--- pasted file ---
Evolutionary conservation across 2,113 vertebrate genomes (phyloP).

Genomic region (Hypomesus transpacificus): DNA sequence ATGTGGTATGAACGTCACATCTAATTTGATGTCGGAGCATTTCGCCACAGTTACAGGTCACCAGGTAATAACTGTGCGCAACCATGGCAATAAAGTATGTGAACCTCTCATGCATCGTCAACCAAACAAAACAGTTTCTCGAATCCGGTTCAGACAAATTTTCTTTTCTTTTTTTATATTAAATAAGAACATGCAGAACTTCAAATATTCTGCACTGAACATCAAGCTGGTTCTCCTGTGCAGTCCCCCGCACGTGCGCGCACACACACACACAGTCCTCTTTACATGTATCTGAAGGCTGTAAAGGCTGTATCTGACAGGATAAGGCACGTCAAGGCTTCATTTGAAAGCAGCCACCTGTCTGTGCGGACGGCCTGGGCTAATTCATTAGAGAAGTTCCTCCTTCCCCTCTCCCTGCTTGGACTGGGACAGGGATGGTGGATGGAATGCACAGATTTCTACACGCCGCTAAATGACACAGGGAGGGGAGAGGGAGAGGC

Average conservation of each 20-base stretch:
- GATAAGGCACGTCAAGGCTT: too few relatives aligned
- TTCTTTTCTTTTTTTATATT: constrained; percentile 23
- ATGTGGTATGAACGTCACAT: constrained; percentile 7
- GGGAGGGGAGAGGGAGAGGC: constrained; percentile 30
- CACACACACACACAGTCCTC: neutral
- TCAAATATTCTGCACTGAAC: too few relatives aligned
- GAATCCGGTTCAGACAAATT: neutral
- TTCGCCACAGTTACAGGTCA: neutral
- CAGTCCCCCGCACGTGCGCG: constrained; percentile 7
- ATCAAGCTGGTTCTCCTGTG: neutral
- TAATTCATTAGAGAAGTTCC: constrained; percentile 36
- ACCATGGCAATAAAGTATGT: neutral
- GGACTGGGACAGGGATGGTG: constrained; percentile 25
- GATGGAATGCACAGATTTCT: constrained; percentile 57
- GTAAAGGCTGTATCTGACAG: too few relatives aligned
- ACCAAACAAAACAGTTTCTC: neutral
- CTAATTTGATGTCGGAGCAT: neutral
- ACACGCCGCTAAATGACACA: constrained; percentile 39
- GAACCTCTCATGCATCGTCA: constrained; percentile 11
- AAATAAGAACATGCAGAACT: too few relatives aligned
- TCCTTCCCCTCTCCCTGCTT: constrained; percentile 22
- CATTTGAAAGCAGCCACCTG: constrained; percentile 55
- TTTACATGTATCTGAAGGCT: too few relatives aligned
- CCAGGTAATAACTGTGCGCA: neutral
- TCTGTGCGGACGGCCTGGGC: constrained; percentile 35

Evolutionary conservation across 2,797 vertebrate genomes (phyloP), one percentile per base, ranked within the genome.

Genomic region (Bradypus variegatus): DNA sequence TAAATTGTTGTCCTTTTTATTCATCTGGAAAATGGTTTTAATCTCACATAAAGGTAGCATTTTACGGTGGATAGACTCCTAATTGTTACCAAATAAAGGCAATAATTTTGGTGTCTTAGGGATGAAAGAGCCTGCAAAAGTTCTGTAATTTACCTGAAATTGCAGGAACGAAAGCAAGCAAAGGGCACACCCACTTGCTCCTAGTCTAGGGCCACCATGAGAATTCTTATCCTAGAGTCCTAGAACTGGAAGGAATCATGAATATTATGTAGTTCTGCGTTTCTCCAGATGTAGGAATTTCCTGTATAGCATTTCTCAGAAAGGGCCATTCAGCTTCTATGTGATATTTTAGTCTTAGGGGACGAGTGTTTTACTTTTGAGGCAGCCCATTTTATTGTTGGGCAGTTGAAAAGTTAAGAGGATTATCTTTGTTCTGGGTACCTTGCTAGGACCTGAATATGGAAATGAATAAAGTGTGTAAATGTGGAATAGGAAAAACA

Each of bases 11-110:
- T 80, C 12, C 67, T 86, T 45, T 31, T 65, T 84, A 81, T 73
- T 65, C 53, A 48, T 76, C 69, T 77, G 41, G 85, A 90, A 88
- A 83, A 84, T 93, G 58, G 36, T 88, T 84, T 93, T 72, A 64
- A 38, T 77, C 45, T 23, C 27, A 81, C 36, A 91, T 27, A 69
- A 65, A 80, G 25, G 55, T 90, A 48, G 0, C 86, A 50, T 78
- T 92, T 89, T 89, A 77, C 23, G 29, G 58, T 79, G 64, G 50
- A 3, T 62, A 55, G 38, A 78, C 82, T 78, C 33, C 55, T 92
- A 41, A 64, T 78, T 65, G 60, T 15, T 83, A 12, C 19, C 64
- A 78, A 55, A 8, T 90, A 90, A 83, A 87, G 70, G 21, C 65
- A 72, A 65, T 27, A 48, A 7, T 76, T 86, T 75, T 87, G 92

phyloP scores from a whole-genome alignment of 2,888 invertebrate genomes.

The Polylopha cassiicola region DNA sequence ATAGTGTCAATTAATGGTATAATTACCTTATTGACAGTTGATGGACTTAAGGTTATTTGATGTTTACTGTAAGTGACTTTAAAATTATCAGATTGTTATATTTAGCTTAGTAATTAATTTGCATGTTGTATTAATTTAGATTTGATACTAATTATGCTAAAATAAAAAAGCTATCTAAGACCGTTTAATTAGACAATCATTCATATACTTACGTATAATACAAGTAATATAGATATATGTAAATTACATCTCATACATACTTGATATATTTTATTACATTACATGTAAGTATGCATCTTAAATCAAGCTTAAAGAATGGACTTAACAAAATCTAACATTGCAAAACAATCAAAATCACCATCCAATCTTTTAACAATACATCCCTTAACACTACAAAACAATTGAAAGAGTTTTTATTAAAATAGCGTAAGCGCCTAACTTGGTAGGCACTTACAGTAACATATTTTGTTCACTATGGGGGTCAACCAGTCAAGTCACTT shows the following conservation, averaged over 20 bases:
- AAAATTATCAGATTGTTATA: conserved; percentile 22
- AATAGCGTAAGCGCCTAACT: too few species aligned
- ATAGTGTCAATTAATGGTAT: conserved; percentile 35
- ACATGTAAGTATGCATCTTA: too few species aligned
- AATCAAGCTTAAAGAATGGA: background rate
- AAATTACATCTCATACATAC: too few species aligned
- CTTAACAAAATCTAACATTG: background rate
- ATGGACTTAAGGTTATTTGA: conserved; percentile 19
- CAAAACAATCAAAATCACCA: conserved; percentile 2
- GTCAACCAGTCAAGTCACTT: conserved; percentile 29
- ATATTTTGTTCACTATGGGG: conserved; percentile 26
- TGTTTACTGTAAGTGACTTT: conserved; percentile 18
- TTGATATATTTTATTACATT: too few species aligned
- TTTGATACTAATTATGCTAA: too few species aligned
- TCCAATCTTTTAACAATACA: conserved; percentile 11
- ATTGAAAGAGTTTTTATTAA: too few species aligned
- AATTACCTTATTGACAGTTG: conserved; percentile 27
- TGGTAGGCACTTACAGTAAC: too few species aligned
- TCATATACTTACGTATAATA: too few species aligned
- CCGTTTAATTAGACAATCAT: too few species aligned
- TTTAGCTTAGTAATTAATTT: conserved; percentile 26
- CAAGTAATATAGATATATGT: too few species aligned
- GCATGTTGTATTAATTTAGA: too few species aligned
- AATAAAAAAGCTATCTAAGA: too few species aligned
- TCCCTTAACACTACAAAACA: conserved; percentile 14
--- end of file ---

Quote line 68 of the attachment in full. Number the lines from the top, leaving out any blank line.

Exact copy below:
- TCCCTTAACACTACAAAACA: conserved; percentile 14